My research explores a case where improved spatial mobility greatly disrupted locally entrenched mobility regimes. The construction of the highway and border crossing between Romania and Hungary, bypassing the town of Nădlac, severed the access of agriculturalists to half of their arable land. The locals, the largest Slovakian community in Romania, mounted a struggle to show that by rendering them immobile their livelihood is in peril. The pubic contestation made it to the higher echelons of European politics and included the staged funeral of "local agriculture" on the streets of Nădlac . This clash of mobility regimes is particularly revealing in that it pitted against each other local and national visions of mobility development, mediated by EU's intervention. On the one hand, new highways are the outstanding material icon of post-socialist Romanian modernization. The widely shared post-socialist political consensus holds that facilitating the circulation of people, goods and services on roads assures the upscaling of the economy and society. On the other hand, the agriculturalists showed the limits that road infrastructure pose for established regimes of mobility. They proved that locally specific needs and ecological knowledge are key in creating spaces where different regimes of mobility could coexist and thrive. Consequently, I argue that the spatial and social disruptions brought about by new infrastructures could be mitigated by acknowledging existing forms of mobility and accommodating the knowledges and practices they are made of.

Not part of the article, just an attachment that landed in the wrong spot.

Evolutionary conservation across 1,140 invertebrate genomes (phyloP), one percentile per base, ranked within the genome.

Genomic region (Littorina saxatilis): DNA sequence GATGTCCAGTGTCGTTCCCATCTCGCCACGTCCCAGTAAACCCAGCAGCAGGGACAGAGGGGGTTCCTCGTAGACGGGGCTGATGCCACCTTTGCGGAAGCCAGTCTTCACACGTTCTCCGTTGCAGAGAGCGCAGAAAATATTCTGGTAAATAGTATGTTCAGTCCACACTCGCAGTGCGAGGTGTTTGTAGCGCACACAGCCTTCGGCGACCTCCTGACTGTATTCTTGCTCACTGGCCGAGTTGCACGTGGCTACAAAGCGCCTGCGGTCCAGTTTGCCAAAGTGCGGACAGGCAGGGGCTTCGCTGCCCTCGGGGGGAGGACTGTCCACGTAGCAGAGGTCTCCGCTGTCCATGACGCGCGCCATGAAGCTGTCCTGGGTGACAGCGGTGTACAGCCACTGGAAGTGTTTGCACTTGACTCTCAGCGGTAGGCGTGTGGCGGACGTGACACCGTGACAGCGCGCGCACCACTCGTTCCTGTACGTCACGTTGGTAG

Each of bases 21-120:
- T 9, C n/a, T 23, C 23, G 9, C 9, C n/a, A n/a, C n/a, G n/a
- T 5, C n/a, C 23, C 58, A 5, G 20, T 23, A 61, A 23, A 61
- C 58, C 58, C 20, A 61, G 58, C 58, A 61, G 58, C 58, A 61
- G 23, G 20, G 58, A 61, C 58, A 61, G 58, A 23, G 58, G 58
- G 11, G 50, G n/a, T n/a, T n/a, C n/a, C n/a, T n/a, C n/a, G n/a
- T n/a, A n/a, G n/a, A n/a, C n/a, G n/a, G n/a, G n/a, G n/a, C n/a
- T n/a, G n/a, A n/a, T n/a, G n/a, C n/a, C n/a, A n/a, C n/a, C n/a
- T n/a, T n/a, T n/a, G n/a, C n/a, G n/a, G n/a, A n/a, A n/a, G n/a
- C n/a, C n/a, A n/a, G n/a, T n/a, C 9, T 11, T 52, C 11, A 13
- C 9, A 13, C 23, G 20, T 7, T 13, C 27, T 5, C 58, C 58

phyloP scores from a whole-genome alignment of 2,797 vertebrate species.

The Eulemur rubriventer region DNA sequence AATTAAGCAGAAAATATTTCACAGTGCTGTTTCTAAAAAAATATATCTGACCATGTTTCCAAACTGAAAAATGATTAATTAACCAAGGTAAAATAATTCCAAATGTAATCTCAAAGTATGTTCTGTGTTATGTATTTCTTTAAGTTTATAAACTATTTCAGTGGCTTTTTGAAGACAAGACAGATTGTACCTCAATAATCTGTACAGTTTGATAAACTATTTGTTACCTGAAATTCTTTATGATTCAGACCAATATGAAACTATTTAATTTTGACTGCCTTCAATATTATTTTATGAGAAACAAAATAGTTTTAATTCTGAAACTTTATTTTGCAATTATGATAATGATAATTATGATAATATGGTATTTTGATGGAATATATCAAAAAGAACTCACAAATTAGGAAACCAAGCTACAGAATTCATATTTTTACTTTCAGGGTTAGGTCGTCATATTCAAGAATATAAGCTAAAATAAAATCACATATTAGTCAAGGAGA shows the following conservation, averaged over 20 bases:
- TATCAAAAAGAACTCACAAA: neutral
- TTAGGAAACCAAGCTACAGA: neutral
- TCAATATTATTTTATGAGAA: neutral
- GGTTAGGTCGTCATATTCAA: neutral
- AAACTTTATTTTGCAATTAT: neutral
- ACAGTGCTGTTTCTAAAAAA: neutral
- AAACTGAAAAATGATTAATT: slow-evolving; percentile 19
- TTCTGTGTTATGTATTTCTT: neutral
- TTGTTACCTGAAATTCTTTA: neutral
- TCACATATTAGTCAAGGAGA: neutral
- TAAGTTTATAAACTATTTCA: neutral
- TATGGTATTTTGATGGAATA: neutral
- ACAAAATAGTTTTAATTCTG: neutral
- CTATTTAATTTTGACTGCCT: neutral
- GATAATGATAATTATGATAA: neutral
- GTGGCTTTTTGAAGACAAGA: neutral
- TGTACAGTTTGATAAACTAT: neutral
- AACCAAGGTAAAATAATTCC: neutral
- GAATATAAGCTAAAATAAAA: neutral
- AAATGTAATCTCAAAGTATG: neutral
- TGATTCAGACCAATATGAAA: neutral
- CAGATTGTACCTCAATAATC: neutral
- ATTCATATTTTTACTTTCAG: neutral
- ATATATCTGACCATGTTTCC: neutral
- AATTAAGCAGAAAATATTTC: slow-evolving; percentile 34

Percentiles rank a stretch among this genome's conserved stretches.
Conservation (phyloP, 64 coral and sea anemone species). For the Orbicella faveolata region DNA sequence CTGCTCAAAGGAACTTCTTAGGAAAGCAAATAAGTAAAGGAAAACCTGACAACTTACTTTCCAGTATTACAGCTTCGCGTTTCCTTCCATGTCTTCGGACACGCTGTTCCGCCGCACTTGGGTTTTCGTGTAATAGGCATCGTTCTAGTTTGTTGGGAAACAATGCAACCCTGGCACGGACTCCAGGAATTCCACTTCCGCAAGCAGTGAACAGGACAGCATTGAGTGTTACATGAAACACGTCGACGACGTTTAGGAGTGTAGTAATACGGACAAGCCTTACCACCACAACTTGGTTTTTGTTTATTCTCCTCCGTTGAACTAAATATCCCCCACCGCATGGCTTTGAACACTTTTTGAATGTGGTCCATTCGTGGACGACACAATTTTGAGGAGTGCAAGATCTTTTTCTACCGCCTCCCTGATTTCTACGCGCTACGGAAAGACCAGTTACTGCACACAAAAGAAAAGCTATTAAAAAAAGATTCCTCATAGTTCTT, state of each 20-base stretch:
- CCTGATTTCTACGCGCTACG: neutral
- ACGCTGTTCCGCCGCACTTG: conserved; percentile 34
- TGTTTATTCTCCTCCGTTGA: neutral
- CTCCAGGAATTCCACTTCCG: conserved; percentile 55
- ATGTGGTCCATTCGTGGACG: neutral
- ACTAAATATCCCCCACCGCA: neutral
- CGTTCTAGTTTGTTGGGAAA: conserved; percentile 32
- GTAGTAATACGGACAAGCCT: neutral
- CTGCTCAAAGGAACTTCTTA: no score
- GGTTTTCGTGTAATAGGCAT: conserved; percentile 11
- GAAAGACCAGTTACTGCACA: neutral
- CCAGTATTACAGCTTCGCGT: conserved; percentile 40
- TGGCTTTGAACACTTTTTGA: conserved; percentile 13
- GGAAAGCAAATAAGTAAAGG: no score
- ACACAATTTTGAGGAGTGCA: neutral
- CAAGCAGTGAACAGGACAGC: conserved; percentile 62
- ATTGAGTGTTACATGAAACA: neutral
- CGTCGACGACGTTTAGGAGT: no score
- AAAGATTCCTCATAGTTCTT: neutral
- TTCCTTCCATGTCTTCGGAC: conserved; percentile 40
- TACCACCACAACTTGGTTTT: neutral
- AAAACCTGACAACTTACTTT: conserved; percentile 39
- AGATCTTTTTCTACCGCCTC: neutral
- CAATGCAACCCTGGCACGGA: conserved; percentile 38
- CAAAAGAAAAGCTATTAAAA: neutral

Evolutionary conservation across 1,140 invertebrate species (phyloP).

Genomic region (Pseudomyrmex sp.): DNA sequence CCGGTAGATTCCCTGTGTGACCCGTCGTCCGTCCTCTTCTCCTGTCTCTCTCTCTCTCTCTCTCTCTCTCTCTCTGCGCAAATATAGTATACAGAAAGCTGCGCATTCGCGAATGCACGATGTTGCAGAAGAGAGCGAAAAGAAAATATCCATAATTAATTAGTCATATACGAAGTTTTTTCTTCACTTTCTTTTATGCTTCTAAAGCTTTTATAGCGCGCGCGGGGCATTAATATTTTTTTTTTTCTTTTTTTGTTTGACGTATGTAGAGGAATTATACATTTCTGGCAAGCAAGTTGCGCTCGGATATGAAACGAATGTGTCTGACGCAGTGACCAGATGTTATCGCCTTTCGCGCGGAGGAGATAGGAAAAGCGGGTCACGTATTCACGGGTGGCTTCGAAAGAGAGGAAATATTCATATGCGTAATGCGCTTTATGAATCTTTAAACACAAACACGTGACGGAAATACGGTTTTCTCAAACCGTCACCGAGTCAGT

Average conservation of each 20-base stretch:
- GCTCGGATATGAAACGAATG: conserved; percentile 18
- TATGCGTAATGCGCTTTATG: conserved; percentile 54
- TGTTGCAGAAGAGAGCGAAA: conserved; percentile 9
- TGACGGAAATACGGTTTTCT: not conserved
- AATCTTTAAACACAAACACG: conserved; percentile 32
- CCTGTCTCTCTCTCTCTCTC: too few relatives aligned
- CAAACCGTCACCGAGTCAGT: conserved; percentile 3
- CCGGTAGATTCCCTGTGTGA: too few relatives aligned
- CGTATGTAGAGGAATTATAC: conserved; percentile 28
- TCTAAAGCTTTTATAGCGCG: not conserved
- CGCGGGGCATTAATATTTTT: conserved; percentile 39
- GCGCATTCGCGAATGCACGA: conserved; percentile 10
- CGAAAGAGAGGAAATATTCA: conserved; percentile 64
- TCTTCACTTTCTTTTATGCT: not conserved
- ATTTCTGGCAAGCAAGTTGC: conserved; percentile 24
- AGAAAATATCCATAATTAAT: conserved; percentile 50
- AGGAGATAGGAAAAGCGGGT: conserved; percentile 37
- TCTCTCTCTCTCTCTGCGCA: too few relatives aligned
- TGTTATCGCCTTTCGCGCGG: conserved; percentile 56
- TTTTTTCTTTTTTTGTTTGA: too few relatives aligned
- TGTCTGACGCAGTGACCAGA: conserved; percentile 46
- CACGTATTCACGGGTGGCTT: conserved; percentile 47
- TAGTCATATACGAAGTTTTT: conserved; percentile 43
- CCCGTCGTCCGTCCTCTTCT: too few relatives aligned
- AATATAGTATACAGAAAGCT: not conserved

Derailed: the contentious politics of Italian high-speed rail
This paper focuses on the contentious politics of high-speed railways (TAV) in Italy. Railways are considered the sustainable transportation infrastructure of the future. Yet No TAV protesters criticize high-speed rail as an expression of outdated visions of growth and undemocratic governance.